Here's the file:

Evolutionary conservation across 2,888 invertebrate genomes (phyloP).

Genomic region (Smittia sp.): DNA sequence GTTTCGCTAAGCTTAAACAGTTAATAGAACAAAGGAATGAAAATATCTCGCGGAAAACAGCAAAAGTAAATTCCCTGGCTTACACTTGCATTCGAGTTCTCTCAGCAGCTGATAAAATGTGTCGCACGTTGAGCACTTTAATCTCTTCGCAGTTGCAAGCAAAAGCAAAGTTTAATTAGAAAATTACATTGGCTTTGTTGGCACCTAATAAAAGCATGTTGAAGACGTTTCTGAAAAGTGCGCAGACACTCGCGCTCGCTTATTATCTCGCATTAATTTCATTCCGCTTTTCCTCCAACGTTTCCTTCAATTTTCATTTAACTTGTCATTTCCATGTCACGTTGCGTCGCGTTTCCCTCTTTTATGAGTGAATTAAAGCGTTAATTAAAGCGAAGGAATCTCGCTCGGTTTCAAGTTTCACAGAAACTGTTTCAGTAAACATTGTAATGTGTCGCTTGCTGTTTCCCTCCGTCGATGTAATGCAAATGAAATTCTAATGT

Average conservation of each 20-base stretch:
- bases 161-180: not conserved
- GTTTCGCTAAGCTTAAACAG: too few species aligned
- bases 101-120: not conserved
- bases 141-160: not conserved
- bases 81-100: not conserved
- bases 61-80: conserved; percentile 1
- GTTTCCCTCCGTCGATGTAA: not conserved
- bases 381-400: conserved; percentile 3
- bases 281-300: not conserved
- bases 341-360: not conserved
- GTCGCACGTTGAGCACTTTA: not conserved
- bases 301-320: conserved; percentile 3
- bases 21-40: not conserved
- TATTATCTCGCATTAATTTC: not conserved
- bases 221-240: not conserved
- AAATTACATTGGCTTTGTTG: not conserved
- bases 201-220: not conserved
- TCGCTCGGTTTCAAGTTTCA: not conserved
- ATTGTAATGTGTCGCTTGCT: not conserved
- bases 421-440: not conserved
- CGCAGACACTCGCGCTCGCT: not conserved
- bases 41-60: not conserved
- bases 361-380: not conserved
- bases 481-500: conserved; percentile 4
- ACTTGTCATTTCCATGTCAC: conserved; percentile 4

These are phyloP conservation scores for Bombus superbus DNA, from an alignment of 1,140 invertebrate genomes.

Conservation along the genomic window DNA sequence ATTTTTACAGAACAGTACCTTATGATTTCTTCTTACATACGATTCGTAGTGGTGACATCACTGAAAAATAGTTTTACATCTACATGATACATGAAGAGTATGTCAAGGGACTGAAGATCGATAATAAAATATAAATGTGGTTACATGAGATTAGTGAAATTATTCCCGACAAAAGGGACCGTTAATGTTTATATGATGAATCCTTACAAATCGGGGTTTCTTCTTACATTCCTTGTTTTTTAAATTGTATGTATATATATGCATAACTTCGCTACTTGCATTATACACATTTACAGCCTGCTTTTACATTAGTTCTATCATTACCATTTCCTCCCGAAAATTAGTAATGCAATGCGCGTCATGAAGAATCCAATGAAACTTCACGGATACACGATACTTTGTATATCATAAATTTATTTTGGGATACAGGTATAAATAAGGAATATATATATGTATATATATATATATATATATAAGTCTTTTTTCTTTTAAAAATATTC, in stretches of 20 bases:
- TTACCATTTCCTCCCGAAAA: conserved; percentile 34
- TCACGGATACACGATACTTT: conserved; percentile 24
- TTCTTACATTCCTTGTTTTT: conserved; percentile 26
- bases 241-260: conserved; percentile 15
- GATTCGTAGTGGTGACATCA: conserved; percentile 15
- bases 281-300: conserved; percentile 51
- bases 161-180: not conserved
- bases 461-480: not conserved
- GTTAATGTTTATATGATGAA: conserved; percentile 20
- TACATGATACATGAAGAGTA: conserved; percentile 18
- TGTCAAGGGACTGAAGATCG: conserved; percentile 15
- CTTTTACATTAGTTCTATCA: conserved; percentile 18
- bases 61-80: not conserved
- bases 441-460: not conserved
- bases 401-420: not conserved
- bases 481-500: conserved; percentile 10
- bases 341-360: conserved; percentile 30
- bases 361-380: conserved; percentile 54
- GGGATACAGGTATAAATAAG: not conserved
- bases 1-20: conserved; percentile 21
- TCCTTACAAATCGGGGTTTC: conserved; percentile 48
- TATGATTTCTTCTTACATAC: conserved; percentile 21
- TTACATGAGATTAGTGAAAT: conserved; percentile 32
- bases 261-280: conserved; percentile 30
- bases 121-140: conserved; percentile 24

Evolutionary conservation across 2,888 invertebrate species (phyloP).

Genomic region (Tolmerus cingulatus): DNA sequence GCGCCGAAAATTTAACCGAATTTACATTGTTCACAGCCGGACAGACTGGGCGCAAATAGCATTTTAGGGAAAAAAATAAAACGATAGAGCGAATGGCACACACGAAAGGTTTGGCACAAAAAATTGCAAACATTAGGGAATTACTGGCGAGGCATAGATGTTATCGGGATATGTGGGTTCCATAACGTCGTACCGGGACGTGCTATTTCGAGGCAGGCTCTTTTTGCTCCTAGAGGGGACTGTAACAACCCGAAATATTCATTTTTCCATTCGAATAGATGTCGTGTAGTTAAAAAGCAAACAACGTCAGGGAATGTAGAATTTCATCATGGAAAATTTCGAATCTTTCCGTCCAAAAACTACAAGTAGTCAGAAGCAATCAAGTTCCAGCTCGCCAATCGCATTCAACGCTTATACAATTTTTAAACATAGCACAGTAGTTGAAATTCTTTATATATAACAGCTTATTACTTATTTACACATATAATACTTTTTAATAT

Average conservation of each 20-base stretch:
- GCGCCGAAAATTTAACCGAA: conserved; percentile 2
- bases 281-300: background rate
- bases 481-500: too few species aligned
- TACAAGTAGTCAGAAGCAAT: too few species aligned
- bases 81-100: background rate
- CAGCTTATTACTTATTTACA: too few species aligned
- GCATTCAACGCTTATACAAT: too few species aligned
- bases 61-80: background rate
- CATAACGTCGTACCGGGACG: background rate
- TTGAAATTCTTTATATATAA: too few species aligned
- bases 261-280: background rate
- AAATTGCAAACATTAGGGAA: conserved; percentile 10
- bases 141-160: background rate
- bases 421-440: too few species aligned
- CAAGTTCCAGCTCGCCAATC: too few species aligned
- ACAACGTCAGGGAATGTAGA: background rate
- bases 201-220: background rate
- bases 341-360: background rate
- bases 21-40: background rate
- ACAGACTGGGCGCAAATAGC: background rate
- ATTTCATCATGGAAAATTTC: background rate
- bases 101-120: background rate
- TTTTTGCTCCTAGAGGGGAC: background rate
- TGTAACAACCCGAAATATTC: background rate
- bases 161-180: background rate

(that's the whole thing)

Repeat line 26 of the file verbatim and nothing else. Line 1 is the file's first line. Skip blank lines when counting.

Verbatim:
- bases 361-380: not conserved